All I ever hear is
"Don't do this, Fiona, don't do that."
Well, I liked Molly Stevens. She was
the only decent friend I ever had.
And I don't care whether
you liked her or not!
Do you know Wapping?
Know it?
I was born there.
Well, there's a place
you can see the dirt.
Here, you have to dig to find it.
When you get to it,
believe me, it's just as dirty.
Beale, get your notebook out.
Get Rogers in here, will you?
We're going to put out
a questionnaire.
- Bit early for that, isn't it, chief?
- Take this down, and head it "Confidential".
One. Were you on the common
around 10 pm, Friday the 21st?
If so, did you see
anyone you recognised?
If you did, please state his or
her name in the space below.
- Two...
- Is this wise, chief?
Two. Have you any information
of any description
which you consider is
of use to the police
in helping them solve this crime?
Good morning, boys.
Thank you, Agnes.
What is it, Charles?
Isn't that girl ready yet?
Good heavens,
aren't you even dressed?
I've lost my other nylon.
They were my best pair.
We're going to church,
not to a dance.
- But I left them over here.
- I'm just about fed up with you.
I'm sending you away. A few months in
the country might help to straighten you out.
Now hurry up.
Your mother and I are waiting.
"Were you on the common
around 10 pm Friday?
"If so, did you see
anyone you recognised?"
People around here
aren't going to like this.
Somehow, I don't think that's
going to worry Mr Halloran.
Elizabeth, why did you tell Halloran that
you were with Mark Roper on Friday night?
- Because you weren't, were you?
- No.
- You shouldn't lie to the police.
- Mark asked me to say I'd been with him.
I know it was wrong, but I...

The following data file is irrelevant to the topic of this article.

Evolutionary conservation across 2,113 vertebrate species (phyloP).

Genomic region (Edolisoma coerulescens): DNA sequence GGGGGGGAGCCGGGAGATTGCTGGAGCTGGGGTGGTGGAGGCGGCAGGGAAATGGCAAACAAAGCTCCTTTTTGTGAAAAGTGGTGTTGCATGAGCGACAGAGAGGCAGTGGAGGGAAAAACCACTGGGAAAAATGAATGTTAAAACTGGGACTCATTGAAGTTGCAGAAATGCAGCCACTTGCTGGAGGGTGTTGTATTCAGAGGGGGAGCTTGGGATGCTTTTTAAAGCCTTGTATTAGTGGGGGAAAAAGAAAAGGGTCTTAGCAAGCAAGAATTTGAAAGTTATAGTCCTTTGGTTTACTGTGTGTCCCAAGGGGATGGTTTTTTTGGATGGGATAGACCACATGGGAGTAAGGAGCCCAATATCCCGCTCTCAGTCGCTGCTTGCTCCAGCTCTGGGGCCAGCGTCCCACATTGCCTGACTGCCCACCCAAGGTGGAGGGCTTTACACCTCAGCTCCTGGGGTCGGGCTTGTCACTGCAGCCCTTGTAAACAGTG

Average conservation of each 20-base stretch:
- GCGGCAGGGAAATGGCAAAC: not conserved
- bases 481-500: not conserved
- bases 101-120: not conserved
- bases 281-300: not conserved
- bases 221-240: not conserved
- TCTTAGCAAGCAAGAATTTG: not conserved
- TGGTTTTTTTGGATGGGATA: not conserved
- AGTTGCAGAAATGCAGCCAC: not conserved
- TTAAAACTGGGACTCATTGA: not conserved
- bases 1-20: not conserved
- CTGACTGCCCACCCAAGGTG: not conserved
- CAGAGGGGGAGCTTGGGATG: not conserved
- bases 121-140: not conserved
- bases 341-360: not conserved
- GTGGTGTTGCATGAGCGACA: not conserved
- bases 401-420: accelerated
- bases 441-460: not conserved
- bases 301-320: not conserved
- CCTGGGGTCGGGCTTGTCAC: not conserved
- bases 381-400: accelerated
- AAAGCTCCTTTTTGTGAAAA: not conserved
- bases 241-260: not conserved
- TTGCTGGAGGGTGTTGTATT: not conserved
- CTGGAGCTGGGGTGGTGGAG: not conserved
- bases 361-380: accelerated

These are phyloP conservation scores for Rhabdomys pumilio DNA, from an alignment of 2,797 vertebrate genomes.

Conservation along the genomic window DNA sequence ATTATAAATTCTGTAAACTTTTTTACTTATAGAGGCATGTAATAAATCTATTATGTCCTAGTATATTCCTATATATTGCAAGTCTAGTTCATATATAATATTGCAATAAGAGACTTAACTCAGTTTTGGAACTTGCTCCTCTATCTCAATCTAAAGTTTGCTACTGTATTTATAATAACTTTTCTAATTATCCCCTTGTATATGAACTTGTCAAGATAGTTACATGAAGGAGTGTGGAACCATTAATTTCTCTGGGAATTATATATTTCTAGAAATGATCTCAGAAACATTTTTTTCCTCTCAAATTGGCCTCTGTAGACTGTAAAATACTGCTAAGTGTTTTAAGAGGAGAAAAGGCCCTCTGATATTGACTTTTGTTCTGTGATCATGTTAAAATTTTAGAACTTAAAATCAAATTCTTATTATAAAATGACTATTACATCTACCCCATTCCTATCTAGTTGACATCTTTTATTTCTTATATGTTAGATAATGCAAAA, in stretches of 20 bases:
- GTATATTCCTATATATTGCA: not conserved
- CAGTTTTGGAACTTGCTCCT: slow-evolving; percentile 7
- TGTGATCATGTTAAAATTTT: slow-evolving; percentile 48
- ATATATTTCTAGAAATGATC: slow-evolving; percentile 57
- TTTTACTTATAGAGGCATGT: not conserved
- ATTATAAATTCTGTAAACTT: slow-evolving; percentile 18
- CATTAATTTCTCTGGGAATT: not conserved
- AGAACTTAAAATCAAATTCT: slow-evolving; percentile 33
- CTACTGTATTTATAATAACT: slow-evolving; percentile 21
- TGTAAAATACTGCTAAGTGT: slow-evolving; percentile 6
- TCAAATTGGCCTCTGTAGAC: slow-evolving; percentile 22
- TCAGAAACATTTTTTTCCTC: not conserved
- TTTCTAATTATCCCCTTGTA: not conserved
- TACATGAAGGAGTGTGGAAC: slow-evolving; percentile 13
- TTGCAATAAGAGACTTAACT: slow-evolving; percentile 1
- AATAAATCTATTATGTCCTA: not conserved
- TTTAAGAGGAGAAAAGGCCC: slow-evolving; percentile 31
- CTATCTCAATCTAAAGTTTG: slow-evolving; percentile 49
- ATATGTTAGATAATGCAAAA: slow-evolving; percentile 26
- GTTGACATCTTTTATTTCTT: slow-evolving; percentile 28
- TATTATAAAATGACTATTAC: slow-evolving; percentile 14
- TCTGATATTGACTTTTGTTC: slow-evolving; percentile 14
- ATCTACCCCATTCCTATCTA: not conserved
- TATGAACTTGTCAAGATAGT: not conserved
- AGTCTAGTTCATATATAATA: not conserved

I like Mary very much.
Did it ever occur to you that
Mark Roper might have killed this girl?
Mary, look...
About Molly Stevens...
I don't want to discuss it, Mark.
Well, for heaven's sake,
give me a chance to...
To what? Explain?
You really think you can explain
your way out of this, don't you?
Don't bother, Mark.
Just tell me one thing.
Did you kill her?
- Mary!
- Did you?
No, I didn't.
Eat your breakfast
before it gets cold, Peter.
Come on, Peter.
I will decide if I want to eat or not.
I'm not a child.
What is it?
What's the matter?
Don't you care that Molly's dead?
Well, naturally, I thought it was
a terrible thing to have happened.
But you don't care.
You know how I felt about her,
but you don't care, do you?
- I know you were fond of her.
- I was in love with her.
And that's why you hated her.
It'll be a nice day today, sir.
Mmm? Mmm!
Good morning, chief.
Morning, Ma.
- It's gonna be a nice day today.
- I just said that.
Well, you coming swimming, Ma?
I bet you look lovely in a bikini.
- One egg or two?
- Three, please.
"And Aholah played the harlot
when she was mine."
- "And they slew her with the sword."
- Slew who with the sword?
Well, anyway,
it wasn't in our division.
You know something, Harry?
I think we already know our man.
I think we've met him
and talked to him.
And the only reason we
can't put a finger on him
is we don't know
enough about him.
Could be.
If only someone in
this town would talk!
Hadn't you better go?
You might frighten the children.
I was pretty rude to you
yesterday, wasn't I?
- Yes, you were.
- Sorry.
I was, er... wondering if, er...
you could, er...
If we could, er...
My train won't go!
Hey, that's a smashing train, isn't it?
Where's the key?
- Don't know.
- Here you go.
Let's wind him up and
see what happens then.
I was, er... hoping that
you'd have some lunch with me.
- Who are you asking? Me or him?
- You. You're older.
Here we go. Now watch it.
Stand back. Mind the mallet.
Wooooooh! Crash!
Once he gets you on that,
he'll have you on it all day.
Got it!
- Well?
- Why?
Why? Well, er...
It's a Sunday,
the sun's shining...
Sorry I'm late.
I see you got the little terror to sleep.
What'd you do?
Bang him on the head?
- You off duty now?
- Until five.
Lunch, then.
Well, I have to be home for lunch,
but couldn't we just drive around?
It's not such a bad town,
when you get to know it.
- Bye, Joyce.
- Bye, Joyce.
Better give it back.
Oi, oi!
You see, erm...
what a policeman usually looks for
in a case like this is somebody who, er...
well, who knows everybody.
I was hoping that your uncle would
be able to help me there, but, er...